RODALE NEWS, EMMAUS, PA—Watching your garden-fresh herb supply go from healthy bunches to picked-over, withering stalks can be one of the most depressing parts of autumn. Sure, you can preserve them by drying or freezing them, or by whipping up (and freezing) a healthy herb pesto. But sometimes, there's nothing like a few leaves of fresh basil or a sprig of mint to really liven up a pasta dish or cup of hot tea. The solution? Grow your herbs indoors for the winter!
Re-Pot Your Outdoor Herbs
In most cases, growing herbs indoors is as easy as digging up the roots of your garden herbs and putting them in a pot you can set on a sunny windowsill for the duration of the winter. You'll not only get fresh herbs in the cold season, but you'll also save money in the spring: Rather than buying a new herb seedling from a nursery, you can just replant your potted herbs back in the garden.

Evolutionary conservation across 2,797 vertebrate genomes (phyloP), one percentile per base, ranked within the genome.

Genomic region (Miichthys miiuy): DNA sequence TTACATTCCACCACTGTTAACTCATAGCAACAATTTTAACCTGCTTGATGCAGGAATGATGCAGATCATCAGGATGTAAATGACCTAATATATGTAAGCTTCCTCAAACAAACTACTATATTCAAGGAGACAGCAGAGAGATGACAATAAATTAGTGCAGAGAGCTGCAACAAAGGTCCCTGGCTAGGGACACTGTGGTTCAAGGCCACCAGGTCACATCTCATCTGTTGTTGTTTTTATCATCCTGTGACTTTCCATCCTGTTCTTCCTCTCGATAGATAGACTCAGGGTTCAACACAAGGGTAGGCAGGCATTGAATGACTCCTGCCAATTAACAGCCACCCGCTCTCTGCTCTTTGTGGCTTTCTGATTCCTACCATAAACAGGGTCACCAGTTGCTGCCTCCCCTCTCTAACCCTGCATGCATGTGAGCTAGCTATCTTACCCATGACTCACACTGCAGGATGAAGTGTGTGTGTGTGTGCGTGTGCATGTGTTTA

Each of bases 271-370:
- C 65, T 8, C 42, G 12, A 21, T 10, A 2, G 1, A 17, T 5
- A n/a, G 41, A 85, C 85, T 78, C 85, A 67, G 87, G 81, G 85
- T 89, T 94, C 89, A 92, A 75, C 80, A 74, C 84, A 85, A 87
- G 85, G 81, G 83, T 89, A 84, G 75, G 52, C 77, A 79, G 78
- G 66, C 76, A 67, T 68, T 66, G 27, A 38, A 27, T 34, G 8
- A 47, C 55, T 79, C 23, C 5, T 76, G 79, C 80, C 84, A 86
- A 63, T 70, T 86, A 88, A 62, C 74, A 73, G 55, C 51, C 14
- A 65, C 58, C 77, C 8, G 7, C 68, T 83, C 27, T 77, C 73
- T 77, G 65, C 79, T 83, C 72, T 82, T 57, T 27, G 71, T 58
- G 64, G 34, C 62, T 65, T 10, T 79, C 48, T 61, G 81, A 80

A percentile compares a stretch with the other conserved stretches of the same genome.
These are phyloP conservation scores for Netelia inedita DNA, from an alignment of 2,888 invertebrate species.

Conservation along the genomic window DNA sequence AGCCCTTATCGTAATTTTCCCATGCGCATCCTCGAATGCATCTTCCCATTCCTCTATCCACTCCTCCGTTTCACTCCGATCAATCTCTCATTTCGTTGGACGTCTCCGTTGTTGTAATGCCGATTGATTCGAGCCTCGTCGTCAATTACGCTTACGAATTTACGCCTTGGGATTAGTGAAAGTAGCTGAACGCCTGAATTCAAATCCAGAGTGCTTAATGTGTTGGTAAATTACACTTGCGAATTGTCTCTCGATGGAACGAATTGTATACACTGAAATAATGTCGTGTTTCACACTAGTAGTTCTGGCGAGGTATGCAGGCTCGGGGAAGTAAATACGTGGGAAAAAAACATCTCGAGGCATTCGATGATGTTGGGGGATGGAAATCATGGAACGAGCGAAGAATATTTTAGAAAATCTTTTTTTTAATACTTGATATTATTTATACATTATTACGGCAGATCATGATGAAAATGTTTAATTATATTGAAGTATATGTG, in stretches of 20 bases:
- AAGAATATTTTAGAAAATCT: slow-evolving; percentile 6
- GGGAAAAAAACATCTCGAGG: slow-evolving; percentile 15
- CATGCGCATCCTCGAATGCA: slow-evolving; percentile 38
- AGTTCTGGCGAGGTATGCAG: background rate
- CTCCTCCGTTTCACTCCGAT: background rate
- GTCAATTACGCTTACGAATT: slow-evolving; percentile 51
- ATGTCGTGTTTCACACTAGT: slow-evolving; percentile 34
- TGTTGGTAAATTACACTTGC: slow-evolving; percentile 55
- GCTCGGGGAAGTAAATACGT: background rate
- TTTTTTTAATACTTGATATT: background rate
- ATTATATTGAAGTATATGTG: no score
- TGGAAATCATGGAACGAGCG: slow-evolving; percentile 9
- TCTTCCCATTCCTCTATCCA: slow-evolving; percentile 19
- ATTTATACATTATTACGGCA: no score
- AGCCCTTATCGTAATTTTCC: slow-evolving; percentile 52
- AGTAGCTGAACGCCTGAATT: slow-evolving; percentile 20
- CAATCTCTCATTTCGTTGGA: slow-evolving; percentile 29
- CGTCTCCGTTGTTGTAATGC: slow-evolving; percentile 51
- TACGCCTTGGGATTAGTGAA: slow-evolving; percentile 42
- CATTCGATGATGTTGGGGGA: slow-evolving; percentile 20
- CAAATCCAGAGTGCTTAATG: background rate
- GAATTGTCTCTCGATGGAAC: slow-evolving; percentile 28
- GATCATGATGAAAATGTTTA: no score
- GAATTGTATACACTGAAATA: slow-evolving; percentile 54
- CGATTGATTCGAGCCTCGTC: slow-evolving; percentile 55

My rosemary thrives in pots that spend the summer outside and the winter in a sunny spare room that we don't heat.
Lemon verbena is way too tender to live through my Pennsylvania winters, but tends to grow too big each summer to bring inside in the winter. So I cut the stems back to a few inches tall (drying the leaves that have been cut off), pot up the roots, and keep it in a cool room until the weather is warm enough to plant back in the ground the following spring.
Stevia can also be cut back and brought inside.
And it isn't just tender herbs that are worth bringing in. Hardy perennial herbs may survive cold winters quite easily, but I don't always want to go shovel snow to get to my herb patch for a few sprigs.
The onion-family herbs, chives and garlic chives, sprout dozens of tiny bulbs, about a quarter to a half-inch in size, in the soil. It's easy to dig up a chunk of the soil that contains the tiny bulbs and pop the chunk into a small pot to put on the windowsill. You can use the soil straight out of the ground and fill in with regular potting soil once it's in the pot.
Thyme, oregano, mint, and sage often grow roots where a stem rests on the soil during the growing season—rather than growing straight up, some of the stems lean over, and the tiny portion that rests on the ground before the stem grows upward again sprouts new roots. Cut the stem that connects these new rooted stems to the main portion of the plant, dig up the new roots, and you have a new plant that can be potted and brought indoors.